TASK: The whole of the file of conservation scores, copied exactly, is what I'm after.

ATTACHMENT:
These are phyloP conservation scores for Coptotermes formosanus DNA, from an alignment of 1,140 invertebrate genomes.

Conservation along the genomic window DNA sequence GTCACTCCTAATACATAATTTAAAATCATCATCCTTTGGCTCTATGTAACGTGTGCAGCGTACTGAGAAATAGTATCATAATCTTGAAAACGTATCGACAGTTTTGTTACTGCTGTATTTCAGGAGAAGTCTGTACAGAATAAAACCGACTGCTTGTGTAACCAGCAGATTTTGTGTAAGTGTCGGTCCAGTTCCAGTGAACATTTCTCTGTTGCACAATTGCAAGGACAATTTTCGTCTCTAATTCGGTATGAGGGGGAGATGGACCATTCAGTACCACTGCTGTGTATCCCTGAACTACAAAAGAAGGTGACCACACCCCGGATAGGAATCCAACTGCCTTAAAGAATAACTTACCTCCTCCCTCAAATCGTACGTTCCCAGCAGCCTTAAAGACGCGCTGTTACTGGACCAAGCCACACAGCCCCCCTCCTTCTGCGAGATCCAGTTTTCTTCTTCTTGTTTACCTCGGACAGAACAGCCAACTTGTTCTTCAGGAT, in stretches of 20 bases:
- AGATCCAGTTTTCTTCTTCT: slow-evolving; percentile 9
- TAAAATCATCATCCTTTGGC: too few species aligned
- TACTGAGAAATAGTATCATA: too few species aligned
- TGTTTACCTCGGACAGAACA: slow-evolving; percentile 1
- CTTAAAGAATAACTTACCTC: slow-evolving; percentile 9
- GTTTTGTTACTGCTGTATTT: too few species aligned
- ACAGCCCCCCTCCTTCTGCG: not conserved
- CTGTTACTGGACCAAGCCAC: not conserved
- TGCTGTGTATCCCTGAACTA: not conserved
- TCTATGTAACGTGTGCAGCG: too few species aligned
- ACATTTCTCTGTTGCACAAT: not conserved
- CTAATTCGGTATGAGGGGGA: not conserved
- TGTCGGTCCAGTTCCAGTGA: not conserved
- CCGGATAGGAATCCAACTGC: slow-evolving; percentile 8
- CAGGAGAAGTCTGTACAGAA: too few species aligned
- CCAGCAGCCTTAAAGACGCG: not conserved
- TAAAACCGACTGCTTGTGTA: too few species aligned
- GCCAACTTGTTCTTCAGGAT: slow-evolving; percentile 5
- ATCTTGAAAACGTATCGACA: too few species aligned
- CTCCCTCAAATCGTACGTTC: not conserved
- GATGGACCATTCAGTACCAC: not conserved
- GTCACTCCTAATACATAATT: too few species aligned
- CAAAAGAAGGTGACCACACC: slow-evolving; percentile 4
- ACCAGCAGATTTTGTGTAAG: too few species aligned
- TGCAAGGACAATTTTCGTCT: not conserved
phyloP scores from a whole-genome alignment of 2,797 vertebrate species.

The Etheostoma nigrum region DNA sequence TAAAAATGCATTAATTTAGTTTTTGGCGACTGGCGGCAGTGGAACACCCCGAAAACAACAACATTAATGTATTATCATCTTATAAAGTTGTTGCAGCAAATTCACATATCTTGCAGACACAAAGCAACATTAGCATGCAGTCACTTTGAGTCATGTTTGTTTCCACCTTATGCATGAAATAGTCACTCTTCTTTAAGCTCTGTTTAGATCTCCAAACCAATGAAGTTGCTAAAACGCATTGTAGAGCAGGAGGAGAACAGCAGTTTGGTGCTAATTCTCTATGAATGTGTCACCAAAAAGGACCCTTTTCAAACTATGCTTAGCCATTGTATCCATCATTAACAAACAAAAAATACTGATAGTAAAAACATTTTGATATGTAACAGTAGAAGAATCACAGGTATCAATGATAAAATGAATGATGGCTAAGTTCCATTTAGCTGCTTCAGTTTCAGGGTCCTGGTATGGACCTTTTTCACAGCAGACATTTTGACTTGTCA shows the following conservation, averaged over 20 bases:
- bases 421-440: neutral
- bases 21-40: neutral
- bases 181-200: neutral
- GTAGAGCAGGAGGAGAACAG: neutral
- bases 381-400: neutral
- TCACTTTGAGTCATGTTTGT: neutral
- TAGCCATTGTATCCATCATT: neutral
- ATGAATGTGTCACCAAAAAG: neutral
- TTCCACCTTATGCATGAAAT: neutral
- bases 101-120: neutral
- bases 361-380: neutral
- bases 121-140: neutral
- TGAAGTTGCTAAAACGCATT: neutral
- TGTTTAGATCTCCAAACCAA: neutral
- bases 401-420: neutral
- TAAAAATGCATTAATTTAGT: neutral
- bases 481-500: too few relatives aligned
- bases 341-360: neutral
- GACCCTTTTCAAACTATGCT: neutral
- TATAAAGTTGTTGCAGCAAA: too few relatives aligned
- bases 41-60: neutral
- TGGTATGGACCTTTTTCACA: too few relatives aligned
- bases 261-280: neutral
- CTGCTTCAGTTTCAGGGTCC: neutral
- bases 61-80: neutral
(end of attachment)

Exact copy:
These are phyloP conservation scores for Coptotermes formosanus DNA, from an alignment of 1,140 invertebrate genomes.

Conservation along the genomic window DNA sequence GTCACTCCTAATACATAATTTAAAATCATCATCCTTTGGCTCTATGTAACGTGTGCAGCGTACTGAGAAATAGTATCATAATCTTGAAAACGTATCGACAGTTTTGTTACTGCTGTATTTCAGGAGAAGTCTGTACAGAATAAAACCGACTGCTTGTGTAACCAGCAGATTTTGTGTAAGTGTCGGTCCAGTTCCAGTGAACATTTCTCTGTTGCACAATTGCAAGGACAATTTTCGTCTCTAATTCGGTATGAGGGGGAGATGGACCATTCAGTACCACTGCTGTGTATCCCTGAACTACAAAAGAAGGTGACCACACCCCGGATAGGAATCCAACTGCCTTAAAGAATAACTTACCTCCTCCCTCAAATCGTACGTTCCCAGCAGCCTTAAAGACGCGCTGTTACTGGACCAAGCCACACAGCCCCCCTCCTTCTGCGAGATCCAGTTTTCTTCTTCTTGTTTACCTCGGACAGAACAGCCAACTTGTTCTTCAGGAT, in stretches of 20 bases:
- AGATCCAGTTTTCTTCTTCT: slow-evolving; percentile 9
- TAAAATCATCATCCTTTGGC: too few species aligned
- TACTGAGAAATAGTATCATA: too few species aligned
- TGTTTACCTCGGACAGAACA: slow-evolving; percentile 1
- CTTAAAGAATAACTTACCTC: slow-evolving; percentile 9
- GTTTTGTTACTGCTGTATTT: too few species aligned
- ACAGCCCCCCTCCTTCTGCG: not conserved
- CTGTTACTGGACCAAGCCAC: not conserved
- TGCTGTGTATCCCTGAACTA: not conserved
- TCTATGTAACGTGTGCAGCG: too few species aligned
- ACATTTCTCTGTTGCACAAT: not conserved
- CTAATTCGGTATGAGGGGGA: not conserved
- TGTCGGTCCAGTTCCAGTGA: not conserved
- CCGGATAGGAATCCAACTGC: slow-evolving; percentile 8
- CAGGAGAAGTCTGTACAGAA: too few species aligned
- CCAGCAGCCTTAAAGACGCG: not conserved
- TAAAACCGACTGCTTGTGTA: too few species aligned
- GCCAACTTGTTCTTCAGGAT: slow-evolving; percentile 5
- ATCTTGAAAACGTATCGACA: too few species aligned
- CTCCCTCAAATCGTACGTTC: not conserved
- GATGGACCATTCAGTACCAC: not conserved
- GTCACTCCTAATACATAATT: too few species aligned
- CAAAAGAAGGTGACCACACC: slow-evolving; percentile 4
- ACCAGCAGATTTTGTGTAAG: too few species aligned
- TGCAAGGACAATTTTCGTCT: not conserved
phyloP scores from a whole-genome alignment of 2,797 vertebrate species.

The Etheostoma nigrum region DNA sequence TAAAAATGCATTAATTTAGTTTTTGGCGACTGGCGGCAGTGGAACACCCCGAAAACAACAACATTAATGTATTATCATCTTATAAAGTTGTTGCAGCAAATTCACATATCTTGCAGACACAAAGCAACATTAGCATGCAGTCACTTTGAGTCATGTTTGTTTCCACCTTATGCATGAAATAGTCACTCTTCTTTAAGCTCTGTTTAGATCTCCAAACCAATGAAGTTGCTAAAACGCATTGTAGAGCAGGAGGAGAACAGCAGTTTGGTGCTAATTCTCTATGAATGTGTCACCAAAAAGGACCCTTTTCAAACTATGCTTAGCCATTGTATCCATCATTAACAAACAAAAAATACTGATAGTAAAAACATTTTGATATGTAACAGTAGAAGAATCACAGGTATCAATGATAAAATGAATGATGGCTAAGTTCCATTTAGCTGCTTCAGTTTCAGGGTCCTGGTATGGACCTTTTTCACAGCAGACATTTTGACTTGTCA shows the following conservation, averaged over 20 bases:
- bases 421-440: neutral
- bases 21-40: neutral
- bases 181-200: neutral
- GTAGAGCAGGAGGAGAACAG: neutral
- bases 381-400: neutral
- TCACTTTGAGTCATGTTTGT: neutral
- TAGCCATTGTATCCATCATT: neutral
- ATGAATGTGTCACCAAAAAG: neutral
- TTCCACCTTATGCATGAAAT: neutral
- bases 101-120: neutral
- bases 361-380: neutral
- bases 121-140: neutral
- TGAAGTTGCTAAAACGCATT: neutral
- TGTTTAGATCTCCAAACCAA: neutral
- bases 401-420: neutral
- TAAAAATGCATTAATTTAGT: neutral
- bases 481-500: too few relatives aligned
- bases 341-360: neutral
- GACCCTTTTCAAACTATGCT: neutral
- TATAAAGTTGTTGCAGCAAA: too few relatives aligned
- bases 41-60: neutral
- TGGTATGGACCTTTTTCACA: too few relatives aligned
- bases 261-280: neutral
- CTGCTTCAGTTTCAGGGTCC: neutral
- bases 61-80: neutral